Today was a long day, and I’m tired. My hands hurt, my feet hurt, and I’m worn out after a long weekend of yard work, watching kids, and generally getting things done. The kids are now in bed and quiet reigns over my house.
Instead of sitting down and resting like my body desperately needs, I sit down in front of my sewing machine instead. It’s perched precariously on a desk, sharing space with my nearly defunct computer. The desk is surrounded by boxes of craft supplies from our move, waiting until the day we are able to get bookcases and storage to hold them. It’s a mess.
As much as I want to kick back and relax, I can’t.
A few days ago, our local community put out a plea, begging for everyone to donate any possible masks, Clorox wipes, gowns – anything – to the police, firefighters, and EMTs. None of these first responders have the protective gear they need, and even the EMTs are running out of vital gear.
So tonight, after finishing up my mom duties, I sit down in front of my machine. I take off my wrist brace (it gets in the way) and I pull one piece from the top of the pile sitting beside my machine. There’s a finished pile on the other side, waiting for me to drop them off for the local sewing group to donate wherever they’re most needed. The finished pile is small. The to-do pile is much larger.
As I sew, desperately hoping my last needle won’t break, my mind drifts to the latest stories from New York. I want to rush and finish quickly, but I know this mask I’m sewing might be the only one a firefighter gets during this crisis. So I take my time and do it right: crisp corners, straight seams, a filter pocket, and a metal noseband. This mask needs to hold up through many washes and last the duration of the crisis.
I’m not good at this. Sewing is my least favorite skill, and it’s not one I practice often. There are plenty of experienced crafters whipping out huge batches of masks while I labor through my pile. I find myself wondering if my paltry few masks are even worth bothering over. No! I tell myself. The 25 masks in this pile are 25 more than they had to donate before. Every effort counts. My masks might not block 100% of the virus particles, but they’re better than nothing. And nothing is what many people have right now.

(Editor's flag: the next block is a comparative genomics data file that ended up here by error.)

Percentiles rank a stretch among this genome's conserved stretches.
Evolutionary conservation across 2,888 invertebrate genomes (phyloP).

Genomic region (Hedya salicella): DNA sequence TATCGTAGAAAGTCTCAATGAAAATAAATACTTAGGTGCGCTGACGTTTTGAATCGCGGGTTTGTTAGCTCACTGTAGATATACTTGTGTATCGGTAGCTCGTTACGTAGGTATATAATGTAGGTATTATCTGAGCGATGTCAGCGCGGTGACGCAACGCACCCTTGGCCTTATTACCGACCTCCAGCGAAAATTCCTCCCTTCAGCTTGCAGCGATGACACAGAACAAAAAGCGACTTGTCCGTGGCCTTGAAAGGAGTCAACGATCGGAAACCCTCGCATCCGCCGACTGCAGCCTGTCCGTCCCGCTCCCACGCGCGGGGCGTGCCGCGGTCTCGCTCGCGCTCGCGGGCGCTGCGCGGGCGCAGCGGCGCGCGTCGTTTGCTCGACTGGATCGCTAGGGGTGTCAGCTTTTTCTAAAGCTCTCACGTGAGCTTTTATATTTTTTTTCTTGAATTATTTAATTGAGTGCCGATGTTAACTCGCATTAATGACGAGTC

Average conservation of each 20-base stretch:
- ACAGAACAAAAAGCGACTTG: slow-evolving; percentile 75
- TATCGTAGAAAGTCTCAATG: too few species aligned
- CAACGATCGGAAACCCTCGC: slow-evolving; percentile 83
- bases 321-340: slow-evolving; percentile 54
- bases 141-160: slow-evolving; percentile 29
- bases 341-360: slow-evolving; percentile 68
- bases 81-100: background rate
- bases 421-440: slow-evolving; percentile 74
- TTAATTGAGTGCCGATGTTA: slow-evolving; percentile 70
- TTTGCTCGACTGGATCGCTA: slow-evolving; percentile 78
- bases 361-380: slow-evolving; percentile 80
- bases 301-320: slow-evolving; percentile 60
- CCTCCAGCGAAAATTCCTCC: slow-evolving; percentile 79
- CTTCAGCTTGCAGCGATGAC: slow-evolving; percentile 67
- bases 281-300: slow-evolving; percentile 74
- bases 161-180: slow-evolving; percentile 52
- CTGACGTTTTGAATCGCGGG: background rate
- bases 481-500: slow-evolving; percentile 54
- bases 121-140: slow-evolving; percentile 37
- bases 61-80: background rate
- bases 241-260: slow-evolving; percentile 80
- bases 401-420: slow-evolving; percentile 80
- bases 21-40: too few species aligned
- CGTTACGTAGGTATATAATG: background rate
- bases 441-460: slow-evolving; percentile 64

This crisis our country faces is nothing like we’ve ever experienced before. It rages, destroying our sense of normal, deepening fears, and leaving many lost in a maelstrom of uncertainty and worry. My masks seem like a useless, crafty, pointless waste of time put up against the enormity of what we face.
Tomorrow is a school day. I’m trying to give the kids a sense of normal, of routine that will help ground them in this uncertain time. They are antsy and bored, starved for interactions with other kids. They are anxious too – my 6yo dissolved in tears, distraught after watching the movie Wonder Park. “Mommy, will you have to go to the hospital too?” They know I’m high risk, and we’ve been honest with them about what that can mean.
Tomorrow we will go have a picnic and watch the turtles at the pond near us. We’ll do math and language arts, and maybe painting if we have time. I will stand at the counter while they work, cutting and pinning in an attempt to grow the to-do pile a little more. Every mask I make helps push back the anxiety threatening to overwhelm me.
I don’t recognize this world we’re in right now. I don’t know if I’ll survive it. All I can do is reach for another pin, smile at my kids, and do the next thing.